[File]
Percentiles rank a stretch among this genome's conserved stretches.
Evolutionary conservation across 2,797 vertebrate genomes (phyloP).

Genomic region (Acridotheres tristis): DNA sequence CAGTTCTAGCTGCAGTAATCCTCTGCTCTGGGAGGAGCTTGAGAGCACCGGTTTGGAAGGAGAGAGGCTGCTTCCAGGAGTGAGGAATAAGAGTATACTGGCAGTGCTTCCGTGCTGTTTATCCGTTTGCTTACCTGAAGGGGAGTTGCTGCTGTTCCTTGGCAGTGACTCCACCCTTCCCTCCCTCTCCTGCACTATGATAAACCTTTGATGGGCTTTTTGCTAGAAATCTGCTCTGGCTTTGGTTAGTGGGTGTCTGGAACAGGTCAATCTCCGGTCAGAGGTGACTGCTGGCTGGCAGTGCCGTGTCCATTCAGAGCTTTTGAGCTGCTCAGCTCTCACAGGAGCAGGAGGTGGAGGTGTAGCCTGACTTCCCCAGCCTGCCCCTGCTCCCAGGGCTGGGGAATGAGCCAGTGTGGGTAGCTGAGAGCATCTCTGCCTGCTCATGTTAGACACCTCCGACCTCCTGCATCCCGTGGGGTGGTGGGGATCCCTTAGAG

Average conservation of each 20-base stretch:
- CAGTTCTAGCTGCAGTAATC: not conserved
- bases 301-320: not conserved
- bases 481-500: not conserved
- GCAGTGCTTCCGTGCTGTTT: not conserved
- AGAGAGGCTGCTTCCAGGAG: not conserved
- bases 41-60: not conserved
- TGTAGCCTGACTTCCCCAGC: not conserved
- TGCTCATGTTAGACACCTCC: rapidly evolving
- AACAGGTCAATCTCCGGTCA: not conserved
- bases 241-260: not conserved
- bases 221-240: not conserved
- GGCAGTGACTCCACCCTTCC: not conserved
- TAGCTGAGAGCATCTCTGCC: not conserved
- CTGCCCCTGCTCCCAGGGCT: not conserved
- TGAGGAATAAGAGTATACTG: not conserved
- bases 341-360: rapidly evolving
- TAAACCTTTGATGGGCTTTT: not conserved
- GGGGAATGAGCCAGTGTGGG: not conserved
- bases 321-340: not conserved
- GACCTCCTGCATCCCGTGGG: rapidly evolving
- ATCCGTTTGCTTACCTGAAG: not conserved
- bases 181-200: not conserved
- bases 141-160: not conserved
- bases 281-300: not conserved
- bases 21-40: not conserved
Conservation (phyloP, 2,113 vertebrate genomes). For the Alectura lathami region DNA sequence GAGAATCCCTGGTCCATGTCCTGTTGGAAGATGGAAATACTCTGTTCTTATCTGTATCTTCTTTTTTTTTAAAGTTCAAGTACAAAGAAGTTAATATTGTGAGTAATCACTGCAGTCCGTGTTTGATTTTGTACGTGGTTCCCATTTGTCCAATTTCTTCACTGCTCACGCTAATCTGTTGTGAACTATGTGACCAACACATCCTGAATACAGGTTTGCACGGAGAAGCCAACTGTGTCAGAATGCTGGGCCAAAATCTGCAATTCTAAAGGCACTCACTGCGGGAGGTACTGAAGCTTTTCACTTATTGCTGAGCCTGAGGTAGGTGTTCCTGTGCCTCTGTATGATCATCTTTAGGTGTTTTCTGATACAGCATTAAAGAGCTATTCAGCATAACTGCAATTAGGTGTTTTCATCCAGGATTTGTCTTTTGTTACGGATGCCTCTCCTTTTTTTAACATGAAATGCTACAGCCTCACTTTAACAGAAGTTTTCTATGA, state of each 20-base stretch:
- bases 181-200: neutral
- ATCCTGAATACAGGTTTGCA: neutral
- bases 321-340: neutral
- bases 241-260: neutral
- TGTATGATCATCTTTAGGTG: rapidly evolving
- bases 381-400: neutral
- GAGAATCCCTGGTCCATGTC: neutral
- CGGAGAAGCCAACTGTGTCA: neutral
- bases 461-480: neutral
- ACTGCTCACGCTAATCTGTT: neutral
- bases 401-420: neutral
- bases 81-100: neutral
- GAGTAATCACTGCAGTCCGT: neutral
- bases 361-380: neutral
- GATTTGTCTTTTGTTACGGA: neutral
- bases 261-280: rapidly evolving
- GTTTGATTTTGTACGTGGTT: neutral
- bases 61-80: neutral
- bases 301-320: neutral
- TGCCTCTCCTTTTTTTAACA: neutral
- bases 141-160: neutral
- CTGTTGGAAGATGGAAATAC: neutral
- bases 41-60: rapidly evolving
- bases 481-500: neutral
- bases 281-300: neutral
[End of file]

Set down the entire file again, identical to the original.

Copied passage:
Percentiles rank a stretch among this genome's conserved stretches.
Evolutionary conservation across 2,797 vertebrate genomes (phyloP).

Genomic region (Acridotheres tristis): DNA sequence CAGTTCTAGCTGCAGTAATCCTCTGCTCTGGGAGGAGCTTGAGAGCACCGGTTTGGAAGGAGAGAGGCTGCTTCCAGGAGTGAGGAATAAGAGTATACTGGCAGTGCTTCCGTGCTGTTTATCCGTTTGCTTACCTGAAGGGGAGTTGCTGCTGTTCCTTGGCAGTGACTCCACCCTTCCCTCCCTCTCCTGCACTATGATAAACCTTTGATGGGCTTTTTGCTAGAAATCTGCTCTGGCTTTGGTTAGTGGGTGTCTGGAACAGGTCAATCTCCGGTCAGAGGTGACTGCTGGCTGGCAGTGCCGTGTCCATTCAGAGCTTTTGAGCTGCTCAGCTCTCACAGGAGCAGGAGGTGGAGGTGTAGCCTGACTTCCCCAGCCTGCCCCTGCTCCCAGGGCTGGGGAATGAGCCAGTGTGGGTAGCTGAGAGCATCTCTGCCTGCTCATGTTAGACACCTCCGACCTCCTGCATCCCGTGGGGTGGTGGGGATCCCTTAGAG

Average conservation of each 20-base stretch:
- CAGTTCTAGCTGCAGTAATC: not conserved
- bases 301-320: not conserved
- bases 481-500: not conserved
- GCAGTGCTTCCGTGCTGTTT: not conserved
- AGAGAGGCTGCTTCCAGGAG: not conserved
- bases 41-60: not conserved
- TGTAGCCTGACTTCCCCAGC: not conserved
- TGCTCATGTTAGACACCTCC: rapidly evolving
- AACAGGTCAATCTCCGGTCA: not conserved
- bases 241-260: not conserved
- bases 221-240: not conserved
- GGCAGTGACTCCACCCTTCC: not conserved
- TAGCTGAGAGCATCTCTGCC: not conserved
- CTGCCCCTGCTCCCAGGGCT: not conserved
- TGAGGAATAAGAGTATACTG: not conserved
- bases 341-360: rapidly evolving
- TAAACCTTTGATGGGCTTTT: not conserved
- GGGGAATGAGCCAGTGTGGG: not conserved
- bases 321-340: not conserved
- GACCTCCTGCATCCCGTGGG: rapidly evolving
- ATCCGTTTGCTTACCTGAAG: not conserved
- bases 181-200: not conserved
- bases 141-160: not conserved
- bases 281-300: not conserved
- bases 21-40: not conserved
Conservation (phyloP, 2,113 vertebrate genomes). For the Alectura lathami region DNA sequence GAGAATCCCTGGTCCATGTCCTGTTGGAAGATGGAAATACTCTGTTCTTATCTGTATCTTCTTTTTTTTTAAAGTTCAAGTACAAAGAAGTTAATATTGTGAGTAATCACTGCAGTCCGTGTTTGATTTTGTACGTGGTTCCCATTTGTCCAATTTCTTCACTGCTCACGCTAATCTGTTGTGAACTATGTGACCAACACATCCTGAATACAGGTTTGCACGGAGAAGCCAACTGTGTCAGAATGCTGGGCCAAAATCTGCAATTCTAAAGGCACTCACTGCGGGAGGTACTGAAGCTTTTCACTTATTGCTGAGCCTGAGGTAGGTGTTCCTGTGCCTCTGTATGATCATCTTTAGGTGTTTTCTGATACAGCATTAAAGAGCTATTCAGCATAACTGCAATTAGGTGTTTTCATCCAGGATTTGTCTTTTGTTACGGATGCCTCTCCTTTTTTTAACATGAAATGCTACAGCCTCACTTTAACAGAAGTTTTCTATGA, state of each 20-base stretch:
- bases 181-200: neutral
- ATCCTGAATACAGGTTTGCA: neutral
- bases 321-340: neutral
- bases 241-260: neutral
- TGTATGATCATCTTTAGGTG: rapidly evolving
- bases 381-400: neutral
- GAGAATCCCTGGTCCATGTC: neutral
- CGGAGAAGCCAACTGTGTCA: neutral
- bases 461-480: neutral
- ACTGCTCACGCTAATCTGTT: neutral
- bases 401-420: neutral
- bases 81-100: neutral
- GAGTAATCACTGCAGTCCGT: neutral
- bases 361-380: neutral
- GATTTGTCTTTTGTTACGGA: neutral
- bases 261-280: rapidly evolving
- GTTTGATTTTGTACGTGGTT: neutral
- bases 61-80: neutral
- bases 301-320: neutral
- TGCCTCTCCTTTTTTTAACA: neutral
- bases 141-160: neutral
- CTGTTGGAAGATGGAAATAC: neutral
- bases 41-60: rapidly evolving
- bases 481-500: neutral
- bases 281-300: neutral